Pastor's Pondering


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Practice Does Not Make Perfect

by Duane Mabee on December 27, 2018

You’ve often heard it said that, “practice makes perfect”.  I want to take exception to that statement.  Practice does not make perfect, in fact, it can engrain some very bad habits.  Think about it.  All bad habits are the result of practice.  When I was studying piano, if I practiced playing a piece incorrectly, practice actually made it much more difficult for me to ever play the piece the right way. 


Only intentionally evaluated and corrected practice makes perfect.  All good athletes and musicians know that.  That’s why they consistently have people they trust evaluate them.  It’s why they spend countless hours watching videos of their performance or listening to recordings of their work.  They actively, intentionally evaluate what they are doing, make corrections, and then practice, practice, practice doing things the right way.  That is what it takes to become good at what you do.  A well-known study indicates that it takes 10,000 hours of well evaluated, intentional practice to become proficient at something. 


What is true in the realm of music and sports is also true in our personal and spiritual lives.  Practice does not make perfect, unless it is well evaluated and corrected practice. 


This time of year, we often make resolutions.  We think of ways we want to improve and make promises that we’re going to do something different or better.  The only way to turn those promises into reality is through well evaluated and corrected practice.  As believers, most of us want to grow in our spiritual lives.  The only way to make that happen is through well evaluated and corrected practice.  Simply doing something over and over, may actually make things worse.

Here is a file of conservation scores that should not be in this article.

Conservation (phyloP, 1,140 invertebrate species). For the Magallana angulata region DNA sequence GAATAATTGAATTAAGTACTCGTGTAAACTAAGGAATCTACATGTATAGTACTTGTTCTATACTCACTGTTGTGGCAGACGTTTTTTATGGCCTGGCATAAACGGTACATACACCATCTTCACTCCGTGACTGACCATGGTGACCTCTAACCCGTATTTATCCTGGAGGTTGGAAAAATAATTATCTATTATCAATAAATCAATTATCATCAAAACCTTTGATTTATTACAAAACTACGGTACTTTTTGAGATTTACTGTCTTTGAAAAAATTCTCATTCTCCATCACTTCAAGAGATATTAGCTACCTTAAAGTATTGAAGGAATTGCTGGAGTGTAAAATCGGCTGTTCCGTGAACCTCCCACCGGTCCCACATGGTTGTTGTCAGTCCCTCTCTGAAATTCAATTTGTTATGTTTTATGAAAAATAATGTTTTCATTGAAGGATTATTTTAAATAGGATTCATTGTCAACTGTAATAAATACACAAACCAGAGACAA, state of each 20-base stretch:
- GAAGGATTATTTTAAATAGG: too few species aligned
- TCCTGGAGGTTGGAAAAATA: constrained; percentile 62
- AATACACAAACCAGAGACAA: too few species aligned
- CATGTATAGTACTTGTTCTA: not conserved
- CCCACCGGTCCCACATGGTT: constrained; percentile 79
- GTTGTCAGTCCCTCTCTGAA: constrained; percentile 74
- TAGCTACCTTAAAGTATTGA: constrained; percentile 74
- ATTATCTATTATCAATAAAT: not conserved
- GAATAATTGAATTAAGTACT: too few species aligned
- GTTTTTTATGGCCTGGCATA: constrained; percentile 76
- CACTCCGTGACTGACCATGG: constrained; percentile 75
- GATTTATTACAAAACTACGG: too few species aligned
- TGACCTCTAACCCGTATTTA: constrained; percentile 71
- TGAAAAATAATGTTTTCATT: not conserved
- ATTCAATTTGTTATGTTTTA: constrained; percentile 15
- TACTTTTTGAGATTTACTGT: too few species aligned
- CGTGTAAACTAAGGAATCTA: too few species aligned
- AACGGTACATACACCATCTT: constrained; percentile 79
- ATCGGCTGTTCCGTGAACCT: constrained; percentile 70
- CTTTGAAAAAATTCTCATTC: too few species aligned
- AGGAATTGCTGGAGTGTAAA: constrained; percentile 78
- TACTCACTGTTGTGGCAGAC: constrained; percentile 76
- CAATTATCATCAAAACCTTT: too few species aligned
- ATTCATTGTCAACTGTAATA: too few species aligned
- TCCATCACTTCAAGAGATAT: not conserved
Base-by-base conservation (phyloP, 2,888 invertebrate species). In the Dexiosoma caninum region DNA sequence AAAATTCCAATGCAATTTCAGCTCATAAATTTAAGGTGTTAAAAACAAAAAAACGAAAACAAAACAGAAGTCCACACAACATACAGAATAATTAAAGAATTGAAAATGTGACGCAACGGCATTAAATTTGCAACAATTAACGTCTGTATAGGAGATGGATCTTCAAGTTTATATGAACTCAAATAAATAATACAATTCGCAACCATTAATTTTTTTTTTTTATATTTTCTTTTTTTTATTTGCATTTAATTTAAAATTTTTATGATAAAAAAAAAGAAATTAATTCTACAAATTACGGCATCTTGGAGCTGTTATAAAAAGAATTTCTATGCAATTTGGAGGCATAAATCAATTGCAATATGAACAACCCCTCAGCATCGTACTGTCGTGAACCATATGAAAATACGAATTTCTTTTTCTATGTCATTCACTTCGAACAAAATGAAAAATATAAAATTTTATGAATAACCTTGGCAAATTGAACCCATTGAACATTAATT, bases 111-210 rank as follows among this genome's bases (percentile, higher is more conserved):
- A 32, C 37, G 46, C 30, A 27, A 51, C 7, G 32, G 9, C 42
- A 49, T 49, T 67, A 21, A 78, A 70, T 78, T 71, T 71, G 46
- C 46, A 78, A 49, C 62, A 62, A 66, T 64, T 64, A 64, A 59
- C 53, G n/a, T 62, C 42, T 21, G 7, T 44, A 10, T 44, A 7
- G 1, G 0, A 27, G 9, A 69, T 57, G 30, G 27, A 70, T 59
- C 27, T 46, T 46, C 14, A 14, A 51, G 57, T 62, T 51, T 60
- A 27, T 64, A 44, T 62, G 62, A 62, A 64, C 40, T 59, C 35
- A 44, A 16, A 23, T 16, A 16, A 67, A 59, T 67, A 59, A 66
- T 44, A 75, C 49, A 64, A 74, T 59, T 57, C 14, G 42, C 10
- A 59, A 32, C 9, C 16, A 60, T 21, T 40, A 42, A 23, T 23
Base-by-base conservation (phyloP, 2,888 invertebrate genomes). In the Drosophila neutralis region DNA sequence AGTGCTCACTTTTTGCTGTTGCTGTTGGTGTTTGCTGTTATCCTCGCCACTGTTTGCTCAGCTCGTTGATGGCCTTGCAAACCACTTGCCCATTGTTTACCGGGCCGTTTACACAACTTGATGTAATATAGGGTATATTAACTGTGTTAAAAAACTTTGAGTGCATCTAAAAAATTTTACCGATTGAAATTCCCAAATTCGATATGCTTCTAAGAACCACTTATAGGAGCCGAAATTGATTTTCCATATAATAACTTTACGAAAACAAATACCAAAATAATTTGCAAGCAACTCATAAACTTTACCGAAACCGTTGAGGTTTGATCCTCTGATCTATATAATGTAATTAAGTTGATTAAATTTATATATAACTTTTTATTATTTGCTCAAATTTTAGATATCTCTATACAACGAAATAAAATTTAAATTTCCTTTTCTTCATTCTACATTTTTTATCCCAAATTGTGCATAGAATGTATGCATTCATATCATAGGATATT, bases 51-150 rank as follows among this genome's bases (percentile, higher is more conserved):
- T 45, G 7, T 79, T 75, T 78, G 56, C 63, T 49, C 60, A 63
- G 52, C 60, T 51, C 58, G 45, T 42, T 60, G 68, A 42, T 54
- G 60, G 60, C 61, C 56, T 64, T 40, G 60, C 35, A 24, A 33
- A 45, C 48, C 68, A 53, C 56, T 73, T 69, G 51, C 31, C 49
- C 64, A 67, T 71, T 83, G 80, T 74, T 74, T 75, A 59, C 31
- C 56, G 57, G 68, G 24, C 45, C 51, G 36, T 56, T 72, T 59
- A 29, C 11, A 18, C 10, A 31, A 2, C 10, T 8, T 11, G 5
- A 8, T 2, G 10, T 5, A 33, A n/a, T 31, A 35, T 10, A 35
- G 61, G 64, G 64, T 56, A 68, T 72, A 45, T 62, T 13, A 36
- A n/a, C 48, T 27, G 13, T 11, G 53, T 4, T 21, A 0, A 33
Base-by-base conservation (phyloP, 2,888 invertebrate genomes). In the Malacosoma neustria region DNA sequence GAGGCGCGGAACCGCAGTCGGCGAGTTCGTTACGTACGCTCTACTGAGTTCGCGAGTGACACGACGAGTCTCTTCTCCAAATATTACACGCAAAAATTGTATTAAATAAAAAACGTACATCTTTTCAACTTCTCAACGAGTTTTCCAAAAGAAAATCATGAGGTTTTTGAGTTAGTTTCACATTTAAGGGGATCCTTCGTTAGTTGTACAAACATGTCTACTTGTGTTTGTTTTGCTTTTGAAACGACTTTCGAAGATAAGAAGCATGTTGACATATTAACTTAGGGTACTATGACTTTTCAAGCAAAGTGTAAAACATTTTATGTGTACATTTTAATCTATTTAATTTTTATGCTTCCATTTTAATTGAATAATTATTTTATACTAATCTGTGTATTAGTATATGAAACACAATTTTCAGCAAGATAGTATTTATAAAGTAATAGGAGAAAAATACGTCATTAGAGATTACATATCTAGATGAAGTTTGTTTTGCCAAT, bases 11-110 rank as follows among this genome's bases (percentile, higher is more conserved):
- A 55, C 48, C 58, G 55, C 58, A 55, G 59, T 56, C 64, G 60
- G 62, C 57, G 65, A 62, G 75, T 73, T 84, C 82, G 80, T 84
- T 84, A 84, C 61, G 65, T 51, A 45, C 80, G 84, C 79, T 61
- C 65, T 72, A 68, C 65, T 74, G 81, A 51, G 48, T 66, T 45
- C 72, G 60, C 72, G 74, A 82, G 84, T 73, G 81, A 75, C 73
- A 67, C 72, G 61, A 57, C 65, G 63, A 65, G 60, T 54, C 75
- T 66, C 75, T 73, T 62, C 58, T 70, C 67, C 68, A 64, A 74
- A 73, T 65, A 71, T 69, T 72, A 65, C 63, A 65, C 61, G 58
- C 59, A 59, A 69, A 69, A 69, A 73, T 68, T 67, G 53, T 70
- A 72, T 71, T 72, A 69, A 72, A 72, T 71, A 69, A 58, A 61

As we look to a new year, let’s take some pointers from musicians and athletes and apply them to our spiritual lives.  Since it would be nearly impossible to watch videos or listen to recordings of our spiritual life in performance, maybe we should invite some people we trust to give us honest feedback regarding how well we are performing spiritually.  Whatever it takes, let’s agree to intentionally pursue growth in Christlikeness this coming year. 



Happy New Year